Bitcoin, the world’s biggest cryptocurrency, is down more than 50% since the start of 2022.
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Beleaguered cryptocurrency lender Vauld has been thrown a lifeline from larger competitor Nexo, in a sign of mounting consolidation in the crypto market.
Nexo said Tuesday it had signed a term sheet with Vauld giving it 60 days of exclusive talks to explore an all-equity acquisition of the company. If successful, Nexo said it plans to restructure the company and pursue an expansion in Southeast Asia and India.
Vauld on Monday paused operations and said it was exploring restructuring options due to “financial challenges” posed by a sharp plunge in cryptocurrencies. The Singapore-based company is backed by the likes of Coinbase and Silicon Valley billionaire Peter Thiel.
It’s the latest firm to get caught up in the chaos gripping the crypto world lately. In the last month alone, Celsius, another crypto lending firm, put an indefinite pause on withdrawals citing “extreme market conditions.” Meanwhile, Three Arrows Capital, a crypto hedge fund, applied for bankruptcy protection days after collapsing into liquidation.
Asked how much Nexo was willing to pay for Vauld, co-founder Antoni Trenchev said it was “premature” to speak about a valuation at this stage. However, he added he was “optimistic” about reaching a deal.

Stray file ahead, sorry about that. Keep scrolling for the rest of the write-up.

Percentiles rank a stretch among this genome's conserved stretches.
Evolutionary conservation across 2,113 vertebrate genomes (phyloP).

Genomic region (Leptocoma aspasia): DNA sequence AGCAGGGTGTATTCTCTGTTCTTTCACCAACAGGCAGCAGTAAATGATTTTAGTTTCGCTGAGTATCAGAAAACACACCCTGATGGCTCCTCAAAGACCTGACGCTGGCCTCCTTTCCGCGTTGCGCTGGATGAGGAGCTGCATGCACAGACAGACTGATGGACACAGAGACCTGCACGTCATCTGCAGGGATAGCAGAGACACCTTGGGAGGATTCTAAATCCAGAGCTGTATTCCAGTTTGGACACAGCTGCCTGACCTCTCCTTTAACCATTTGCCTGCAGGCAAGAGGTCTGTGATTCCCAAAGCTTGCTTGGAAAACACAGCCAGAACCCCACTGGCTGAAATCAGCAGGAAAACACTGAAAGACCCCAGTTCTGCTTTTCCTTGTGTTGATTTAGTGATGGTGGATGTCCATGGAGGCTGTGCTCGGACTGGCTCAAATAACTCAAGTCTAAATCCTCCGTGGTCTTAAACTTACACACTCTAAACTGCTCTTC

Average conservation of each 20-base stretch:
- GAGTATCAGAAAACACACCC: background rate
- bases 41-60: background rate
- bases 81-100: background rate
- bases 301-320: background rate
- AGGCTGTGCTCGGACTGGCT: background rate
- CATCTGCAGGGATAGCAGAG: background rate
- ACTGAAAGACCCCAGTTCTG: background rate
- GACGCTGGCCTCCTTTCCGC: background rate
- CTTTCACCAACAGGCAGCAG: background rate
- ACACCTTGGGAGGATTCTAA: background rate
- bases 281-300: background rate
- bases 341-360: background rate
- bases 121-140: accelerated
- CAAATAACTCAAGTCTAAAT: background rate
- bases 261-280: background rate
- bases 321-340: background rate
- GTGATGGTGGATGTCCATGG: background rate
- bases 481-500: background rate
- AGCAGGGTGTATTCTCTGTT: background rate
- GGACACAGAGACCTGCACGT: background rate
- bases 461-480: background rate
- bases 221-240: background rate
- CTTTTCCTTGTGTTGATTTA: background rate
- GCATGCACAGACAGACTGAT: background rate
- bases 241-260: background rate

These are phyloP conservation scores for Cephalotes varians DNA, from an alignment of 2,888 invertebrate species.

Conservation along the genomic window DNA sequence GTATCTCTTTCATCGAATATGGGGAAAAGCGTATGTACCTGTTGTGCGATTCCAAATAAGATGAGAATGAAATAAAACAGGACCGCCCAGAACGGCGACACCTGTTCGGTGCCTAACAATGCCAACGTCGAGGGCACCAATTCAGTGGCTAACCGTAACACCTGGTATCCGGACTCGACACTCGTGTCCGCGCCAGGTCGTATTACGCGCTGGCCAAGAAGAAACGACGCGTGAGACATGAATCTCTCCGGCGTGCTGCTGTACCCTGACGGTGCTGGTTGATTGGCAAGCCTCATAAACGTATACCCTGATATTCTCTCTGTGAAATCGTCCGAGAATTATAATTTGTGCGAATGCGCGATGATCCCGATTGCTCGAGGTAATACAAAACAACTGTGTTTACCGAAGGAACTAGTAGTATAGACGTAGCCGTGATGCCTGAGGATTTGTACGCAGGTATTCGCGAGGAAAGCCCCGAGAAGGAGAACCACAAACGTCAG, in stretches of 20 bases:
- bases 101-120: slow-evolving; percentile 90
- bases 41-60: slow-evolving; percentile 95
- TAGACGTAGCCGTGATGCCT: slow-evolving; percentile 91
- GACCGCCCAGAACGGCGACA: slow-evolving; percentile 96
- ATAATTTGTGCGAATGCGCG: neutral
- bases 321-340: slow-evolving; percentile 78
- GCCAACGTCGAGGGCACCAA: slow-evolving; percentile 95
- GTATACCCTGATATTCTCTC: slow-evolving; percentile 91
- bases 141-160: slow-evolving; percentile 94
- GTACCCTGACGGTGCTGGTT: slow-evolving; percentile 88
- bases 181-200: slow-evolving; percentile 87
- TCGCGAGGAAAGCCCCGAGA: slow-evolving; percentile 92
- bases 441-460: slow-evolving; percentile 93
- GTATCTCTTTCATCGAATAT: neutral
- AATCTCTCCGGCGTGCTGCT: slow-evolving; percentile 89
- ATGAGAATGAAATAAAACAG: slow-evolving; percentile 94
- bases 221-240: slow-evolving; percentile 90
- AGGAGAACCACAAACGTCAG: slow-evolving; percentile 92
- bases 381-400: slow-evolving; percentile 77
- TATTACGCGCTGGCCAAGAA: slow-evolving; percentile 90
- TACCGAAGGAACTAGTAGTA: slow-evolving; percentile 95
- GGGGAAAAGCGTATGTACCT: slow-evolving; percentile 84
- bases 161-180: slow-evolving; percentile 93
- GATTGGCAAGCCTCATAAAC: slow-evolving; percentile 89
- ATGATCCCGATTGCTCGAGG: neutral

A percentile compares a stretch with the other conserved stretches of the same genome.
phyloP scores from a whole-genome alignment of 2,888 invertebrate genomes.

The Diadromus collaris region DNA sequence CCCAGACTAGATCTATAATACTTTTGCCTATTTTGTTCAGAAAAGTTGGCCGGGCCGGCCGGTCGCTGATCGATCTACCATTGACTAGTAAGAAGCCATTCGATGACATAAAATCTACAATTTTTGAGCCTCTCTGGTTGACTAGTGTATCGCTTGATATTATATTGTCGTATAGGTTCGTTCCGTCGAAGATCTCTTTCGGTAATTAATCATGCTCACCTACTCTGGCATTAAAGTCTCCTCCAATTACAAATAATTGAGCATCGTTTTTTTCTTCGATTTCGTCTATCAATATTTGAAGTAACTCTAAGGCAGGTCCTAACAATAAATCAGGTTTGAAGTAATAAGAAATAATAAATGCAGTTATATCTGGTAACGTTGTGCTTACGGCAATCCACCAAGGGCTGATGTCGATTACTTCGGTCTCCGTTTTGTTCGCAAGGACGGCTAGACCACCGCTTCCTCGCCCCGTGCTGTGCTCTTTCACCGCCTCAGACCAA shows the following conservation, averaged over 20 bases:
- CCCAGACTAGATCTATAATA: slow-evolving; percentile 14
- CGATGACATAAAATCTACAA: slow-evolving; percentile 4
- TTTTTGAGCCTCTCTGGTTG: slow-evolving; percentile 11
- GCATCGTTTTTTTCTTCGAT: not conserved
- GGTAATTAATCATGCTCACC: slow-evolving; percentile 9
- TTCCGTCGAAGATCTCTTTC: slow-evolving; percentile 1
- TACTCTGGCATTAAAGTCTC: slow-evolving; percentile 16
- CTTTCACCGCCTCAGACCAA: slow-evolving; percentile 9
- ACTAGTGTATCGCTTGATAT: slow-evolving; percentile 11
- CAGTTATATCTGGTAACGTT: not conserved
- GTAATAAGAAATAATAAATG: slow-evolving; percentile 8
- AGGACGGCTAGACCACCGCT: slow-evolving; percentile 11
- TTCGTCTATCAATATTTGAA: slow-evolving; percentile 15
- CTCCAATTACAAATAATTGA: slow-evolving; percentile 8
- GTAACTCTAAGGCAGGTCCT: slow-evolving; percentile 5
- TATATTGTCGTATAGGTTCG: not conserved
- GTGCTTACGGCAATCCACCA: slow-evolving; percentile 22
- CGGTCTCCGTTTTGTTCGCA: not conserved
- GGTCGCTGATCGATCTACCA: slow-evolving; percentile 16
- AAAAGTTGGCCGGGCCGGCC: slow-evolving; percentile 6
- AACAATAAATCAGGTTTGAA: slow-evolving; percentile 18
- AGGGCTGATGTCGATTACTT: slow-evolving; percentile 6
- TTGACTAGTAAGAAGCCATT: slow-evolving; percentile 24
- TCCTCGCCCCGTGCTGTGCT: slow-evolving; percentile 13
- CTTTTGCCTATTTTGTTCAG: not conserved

“We are starting the due diligence,” Nexo’s chief told CNBC. “We have a 60-day window of exclusivity where they will open up the books. You will see everything. Is there a hole? How big is the hole? Where are the assets? Who are the counterparties?”
Nexo previously gave Celsius a letter of intent offering to buy the company, however it said the company refused its offer.
With no government to turn to, several crypto firms have sought the help of their peers in hopes of a bailout instead.
Sam Bankman-Fried, the billionaire behind crypto exchange FTX, has become a lender of last resort for the industry. Last week, FTX signed a deal giving it the option to buy crypto lending firm BlockFi, while Bankman-Fried’s quant trading shop Alameda Research also extended a credit line to Voyager Digital, an embattled crypto brokerage that last week froze all operations.
Trenchev compared the current market situation to the “panic of 1907,” a series of bank runs that were triggered by the collapse of highly-leveraged speculative bets.
“I do think we’re going to see a period of consolidation and mergers and acquisitions. And it will end up with fewer companies, but stronger ones with better business practices,” he said.
Bitcoin had its worst month on record in June, losing more than 38% of its value. The world’s largest cryptocurrency is down more than 50% since the start of 2022.